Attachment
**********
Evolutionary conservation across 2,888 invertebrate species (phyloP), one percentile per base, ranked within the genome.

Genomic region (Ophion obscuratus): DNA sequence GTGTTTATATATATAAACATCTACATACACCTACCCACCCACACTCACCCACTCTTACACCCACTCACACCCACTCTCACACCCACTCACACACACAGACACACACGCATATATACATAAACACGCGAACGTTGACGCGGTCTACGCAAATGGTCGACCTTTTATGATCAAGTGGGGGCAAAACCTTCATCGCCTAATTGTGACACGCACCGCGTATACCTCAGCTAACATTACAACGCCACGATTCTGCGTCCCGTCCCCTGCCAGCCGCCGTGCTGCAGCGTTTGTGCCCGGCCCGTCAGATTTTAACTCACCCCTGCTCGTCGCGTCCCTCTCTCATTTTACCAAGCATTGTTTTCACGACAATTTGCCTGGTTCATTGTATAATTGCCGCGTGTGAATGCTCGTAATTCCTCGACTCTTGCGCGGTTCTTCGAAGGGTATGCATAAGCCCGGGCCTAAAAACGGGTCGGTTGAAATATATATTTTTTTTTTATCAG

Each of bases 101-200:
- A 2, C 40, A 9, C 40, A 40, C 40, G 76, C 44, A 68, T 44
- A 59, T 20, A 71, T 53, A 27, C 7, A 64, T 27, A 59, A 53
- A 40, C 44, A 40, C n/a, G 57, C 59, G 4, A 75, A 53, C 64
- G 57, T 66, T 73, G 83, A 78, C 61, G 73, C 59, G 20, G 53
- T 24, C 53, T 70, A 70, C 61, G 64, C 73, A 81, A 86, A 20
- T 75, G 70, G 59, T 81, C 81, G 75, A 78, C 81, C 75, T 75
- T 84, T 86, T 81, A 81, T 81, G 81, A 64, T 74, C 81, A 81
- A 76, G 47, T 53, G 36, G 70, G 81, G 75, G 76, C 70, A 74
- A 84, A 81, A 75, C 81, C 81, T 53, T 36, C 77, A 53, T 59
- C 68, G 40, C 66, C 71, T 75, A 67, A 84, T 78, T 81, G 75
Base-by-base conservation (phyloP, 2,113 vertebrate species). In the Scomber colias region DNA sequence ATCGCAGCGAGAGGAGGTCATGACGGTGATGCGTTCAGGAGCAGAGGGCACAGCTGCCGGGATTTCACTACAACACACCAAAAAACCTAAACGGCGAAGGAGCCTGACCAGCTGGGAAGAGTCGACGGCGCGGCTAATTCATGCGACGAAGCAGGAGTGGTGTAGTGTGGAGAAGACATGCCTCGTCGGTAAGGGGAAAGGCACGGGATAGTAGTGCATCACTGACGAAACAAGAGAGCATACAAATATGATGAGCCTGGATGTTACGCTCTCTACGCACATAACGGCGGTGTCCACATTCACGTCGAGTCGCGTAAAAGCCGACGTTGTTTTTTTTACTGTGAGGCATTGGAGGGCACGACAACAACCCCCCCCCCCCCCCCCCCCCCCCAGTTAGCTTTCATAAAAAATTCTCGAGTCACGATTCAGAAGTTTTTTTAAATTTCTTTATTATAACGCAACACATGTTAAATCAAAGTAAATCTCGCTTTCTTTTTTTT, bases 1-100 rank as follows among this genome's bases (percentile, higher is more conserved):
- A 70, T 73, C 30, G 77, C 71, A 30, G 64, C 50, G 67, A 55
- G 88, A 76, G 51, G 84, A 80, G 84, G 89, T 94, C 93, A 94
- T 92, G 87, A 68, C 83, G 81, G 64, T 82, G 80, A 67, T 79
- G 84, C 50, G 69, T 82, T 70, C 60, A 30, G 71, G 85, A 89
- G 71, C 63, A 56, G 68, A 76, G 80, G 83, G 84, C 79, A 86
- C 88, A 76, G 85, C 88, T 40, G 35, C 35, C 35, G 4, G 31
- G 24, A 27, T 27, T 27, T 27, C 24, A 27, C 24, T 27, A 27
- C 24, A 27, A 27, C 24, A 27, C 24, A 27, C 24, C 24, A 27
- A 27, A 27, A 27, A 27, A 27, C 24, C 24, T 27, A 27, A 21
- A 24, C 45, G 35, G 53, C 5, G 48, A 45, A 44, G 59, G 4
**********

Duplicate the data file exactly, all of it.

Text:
Evolutionary conservation across 2,888 invertebrate species (phyloP), one percentile per base, ranked within the genome.

Genomic region (Ophion obscuratus): DNA sequence GTGTTTATATATATAAACATCTACATACACCTACCCACCCACACTCACCCACTCTTACACCCACTCACACCCACTCTCACACCCACTCACACACACAGACACACACGCATATATACATAAACACGCGAACGTTGACGCGGTCTACGCAAATGGTCGACCTTTTATGATCAAGTGGGGGCAAAACCTTCATCGCCTAATTGTGACACGCACCGCGTATACCTCAGCTAACATTACAACGCCACGATTCTGCGTCCCGTCCCCTGCCAGCCGCCGTGCTGCAGCGTTTGTGCCCGGCCCGTCAGATTTTAACTCACCCCTGCTCGTCGCGTCCCTCTCTCATTTTACCAAGCATTGTTTTCACGACAATTTGCCTGGTTCATTGTATAATTGCCGCGTGTGAATGCTCGTAATTCCTCGACTCTTGCGCGGTTCTTCGAAGGGTATGCATAAGCCCGGGCCTAAAAACGGGTCGGTTGAAATATATATTTTTTTTTTATCAG

Each of bases 101-200:
- A 2, C 40, A 9, C 40, A 40, C 40, G 76, C 44, A 68, T 44
- A 59, T 20, A 71, T 53, A 27, C 7, A 64, T 27, A 59, A 53
- A 40, C 44, A 40, C n/a, G 57, C 59, G 4, A 75, A 53, C 64
- G 57, T 66, T 73, G 83, A 78, C 61, G 73, C 59, G 20, G 53
- T 24, C 53, T 70, A 70, C 61, G 64, C 73, A 81, A 86, A 20
- T 75, G 70, G 59, T 81, C 81, G 75, A 78, C 81, C 75, T 75
- T 84, T 86, T 81, A 81, T 81, G 81, A 64, T 74, C 81, A 81
- A 76, G 47, T 53, G 36, G 70, G 81, G 75, G 76, C 70, A 74
- A 84, A 81, A 75, C 81, C 81, T 53, T 36, C 77, A 53, T 59
- C 68, G 40, C 66, C 71, T 75, A 67, A 84, T 78, T 81, G 75
Base-by-base conservation (phyloP, 2,113 vertebrate species). In the Scomber colias region DNA sequence ATCGCAGCGAGAGGAGGTCATGACGGTGATGCGTTCAGGAGCAGAGGGCACAGCTGCCGGGATTTCACTACAACACACCAAAAAACCTAAACGGCGAAGGAGCCTGACCAGCTGGGAAGAGTCGACGGCGCGGCTAATTCATGCGACGAAGCAGGAGTGGTGTAGTGTGGAGAAGACATGCCTCGTCGGTAAGGGGAAAGGCACGGGATAGTAGTGCATCACTGACGAAACAAGAGAGCATACAAATATGATGAGCCTGGATGTTACGCTCTCTACGCACATAACGGCGGTGTCCACATTCACGTCGAGTCGCGTAAAAGCCGACGTTGTTTTTTTTACTGTGAGGCATTGGAGGGCACGACAACAACCCCCCCCCCCCCCCCCCCCCCCCAGTTAGCTTTCATAAAAAATTCTCGAGTCACGATTCAGAAGTTTTTTTAAATTTCTTTATTATAACGCAACACATGTTAAATCAAAGTAAATCTCGCTTTCTTTTTTTT, bases 1-100 rank as follows among this genome's bases (percentile, higher is more conserved):
- A 70, T 73, C 30, G 77, C 71, A 30, G 64, C 50, G 67, A 55
- G 88, A 76, G 51, G 84, A 80, G 84, G 89, T 94, C 93, A 94
- T 92, G 87, A 68, C 83, G 81, G 64, T 82, G 80, A 67, T 79
- G 84, C 50, G 69, T 82, T 70, C 60, A 30, G 71, G 85, A 89
- G 71, C 63, A 56, G 68, A 76, G 80, G 83, G 84, C 79, A 86
- C 88, A 76, G 85, C 88, T 40, G 35, C 35, C 35, G 4, G 31
- G 24, A 27, T 27, T 27, T 27, C 24, A 27, C 24, T 27, A 27
- C 24, A 27, A 27, C 24, A 27, C 24, A 27, C 24, C 24, A 27
- A 27, A 27, A 27, A 27, A 27, C 24, C 24, T 27, A 27, A 21
- A 24, C 45, G 35, G 53, C 5, G 48, A 45, A 44, G 59, G 4